One discovery was a genetic basis for greater educational achievement.
We know there is an important genetic component to anorexia nervosa, but a recent study points in some surprising directions. This large study by Laramie Duncan, PhD, and colleagues (Am J Psychiatry. 2017; 174:850) not only suggests that AN can be partially heritable, but also that metabolic, weight-related, and inflammatory factors may be some of these inherited components.
A scan of the entire genome for links
In all, 3,495 participants with AN and 10,982 controls took part in this remarkably large study. A genome-wide associate scan was conducted to search the entire genome for links between AN and genetic markers. At least three major findings emerged. First, confirming results from previous studies, AN was shown to be partially inherited, with genes accounting for about 20% of the chance of developing the disorder. Second, there was a strong association between AN and the area on a chromosome near genes for diabetes mellitus and some autoimmune diseases. Third, people with AN had lower body mass indexes, lower insulin and glucose levels, and higher high-density lipid cholesterol levels than those without the disorder. Finally, individuals with AN had higher educational achievement. This is an interesting finding because in the past such accomplishments were assumed to be primarily related to family environment. This study suggests that higher achievements may in fact have a genetic basis.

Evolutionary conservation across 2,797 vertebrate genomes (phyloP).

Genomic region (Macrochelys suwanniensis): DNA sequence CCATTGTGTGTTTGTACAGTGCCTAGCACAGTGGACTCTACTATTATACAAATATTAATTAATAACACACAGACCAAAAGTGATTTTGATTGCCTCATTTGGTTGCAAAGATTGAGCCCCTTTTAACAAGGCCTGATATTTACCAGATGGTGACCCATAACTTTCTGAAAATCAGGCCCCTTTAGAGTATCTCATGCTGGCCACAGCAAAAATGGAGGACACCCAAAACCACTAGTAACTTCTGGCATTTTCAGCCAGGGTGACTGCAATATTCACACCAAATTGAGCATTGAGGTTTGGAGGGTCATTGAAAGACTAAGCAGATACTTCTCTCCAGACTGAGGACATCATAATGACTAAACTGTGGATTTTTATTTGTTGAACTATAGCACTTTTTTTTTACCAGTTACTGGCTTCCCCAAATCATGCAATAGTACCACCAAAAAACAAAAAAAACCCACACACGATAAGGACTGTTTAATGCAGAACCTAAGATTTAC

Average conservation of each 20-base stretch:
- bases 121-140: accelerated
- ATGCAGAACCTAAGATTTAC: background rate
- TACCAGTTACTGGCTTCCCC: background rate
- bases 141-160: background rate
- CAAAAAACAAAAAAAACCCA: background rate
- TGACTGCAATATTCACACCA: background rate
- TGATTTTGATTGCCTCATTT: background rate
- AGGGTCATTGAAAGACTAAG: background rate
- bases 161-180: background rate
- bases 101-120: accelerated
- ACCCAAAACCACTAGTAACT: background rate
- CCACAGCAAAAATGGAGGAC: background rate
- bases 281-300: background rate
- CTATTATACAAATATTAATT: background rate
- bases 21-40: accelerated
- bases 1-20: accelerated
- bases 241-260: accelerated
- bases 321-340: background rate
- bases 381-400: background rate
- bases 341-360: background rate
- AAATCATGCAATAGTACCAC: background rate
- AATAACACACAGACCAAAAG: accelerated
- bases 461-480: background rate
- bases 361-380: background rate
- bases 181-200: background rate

These findings, if replicated, will greatly broaden our understanding of the phenomenon of AN, to include both metabolic and behavioral components of the disorder.